The costs for fully insured plans depend on an insurer's evaluation of anticipated claims for a given year. For an ASO, however, annual funding levels are based on actual paid claims. If there are fewer claims than anticipated, then employers keep the surplus and reinvest the reserves. The surplus can translate into employers offering additional benefits, many of which would not be ordinarily covered by conventional health plans.
The total costs for an ASO are typically lower than those for a traditional administrator as the employer pays a negotiated fee to the third party rather than salaries and benefits to dedicated staff. These cost savings can offset rises in claims and be used to help the company grow. Alternatively, if claims consistently exceed forecasts, the cost for ASO may exceed that of a traditional administrator plan.
On the other hand, employers would be responsible for any deficit if claims exceed budgeted amounts. Catastrophic claims or sudden and unexpected events are of particular concern as they can exceed projected budgets and erode profits. Employers often invest in a stop-loss insurance policy to provide an additional level of protection in the event of these cases.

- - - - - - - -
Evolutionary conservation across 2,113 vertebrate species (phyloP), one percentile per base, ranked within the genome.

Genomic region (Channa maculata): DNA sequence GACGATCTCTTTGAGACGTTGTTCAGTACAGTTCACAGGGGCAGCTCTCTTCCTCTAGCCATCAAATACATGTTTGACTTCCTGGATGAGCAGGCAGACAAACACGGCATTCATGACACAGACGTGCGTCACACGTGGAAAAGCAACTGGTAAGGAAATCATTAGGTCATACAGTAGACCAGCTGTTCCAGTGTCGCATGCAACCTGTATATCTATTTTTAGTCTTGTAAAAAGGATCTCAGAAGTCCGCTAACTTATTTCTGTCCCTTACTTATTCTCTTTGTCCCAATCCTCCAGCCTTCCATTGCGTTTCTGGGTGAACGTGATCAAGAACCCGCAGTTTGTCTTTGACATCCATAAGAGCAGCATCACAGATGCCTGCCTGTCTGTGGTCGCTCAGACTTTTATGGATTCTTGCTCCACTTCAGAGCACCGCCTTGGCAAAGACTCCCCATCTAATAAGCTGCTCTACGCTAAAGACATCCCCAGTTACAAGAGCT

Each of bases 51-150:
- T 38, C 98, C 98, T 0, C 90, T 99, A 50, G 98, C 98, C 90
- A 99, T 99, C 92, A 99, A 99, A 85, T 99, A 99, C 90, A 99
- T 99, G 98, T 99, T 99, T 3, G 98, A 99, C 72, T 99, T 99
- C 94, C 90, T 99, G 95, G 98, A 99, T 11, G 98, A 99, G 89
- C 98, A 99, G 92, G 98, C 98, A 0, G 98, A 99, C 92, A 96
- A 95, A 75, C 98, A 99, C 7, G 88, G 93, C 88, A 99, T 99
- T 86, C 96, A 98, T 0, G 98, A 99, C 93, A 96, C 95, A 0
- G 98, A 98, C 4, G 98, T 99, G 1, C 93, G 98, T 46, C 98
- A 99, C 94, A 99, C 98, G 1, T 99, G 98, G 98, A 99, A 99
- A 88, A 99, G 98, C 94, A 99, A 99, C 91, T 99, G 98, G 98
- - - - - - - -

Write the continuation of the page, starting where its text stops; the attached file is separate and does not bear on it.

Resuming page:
In some cases, an ASO arrangement may not be suitable for life insurance and extended healthcare benefits. Employers need to weigh the risks and benefits of how different ASO arrangements might affect their organizations.
Cost savings are retained by the employer.
Additional benefits may be offered to employees.
Stop-loss insurance protects the employer from large, unforeseen expenses.
Losses erode profits.
Deficits are realized by the employer.
Traditional administrator plans may be more cost-efficient.
Administrative Services Only FAQs
What Is a Recommended Stop Loss Level for an ASO Plan?
A common stop loss level for an ASO plan is $10,000 per eligible employee.
Is Self-Funded Healthcare the Same as Administrative Services Only?
Self-funded healthcare and administrative services only (ASO) are the same. These terms indicate an insurance arrangement in which the employer or organization assumes full responsibility for the cost of covered claims.
Who Keeps the Profits in Fully Insured Coverage?
Under a fully insured plan, the insurance company retains profits.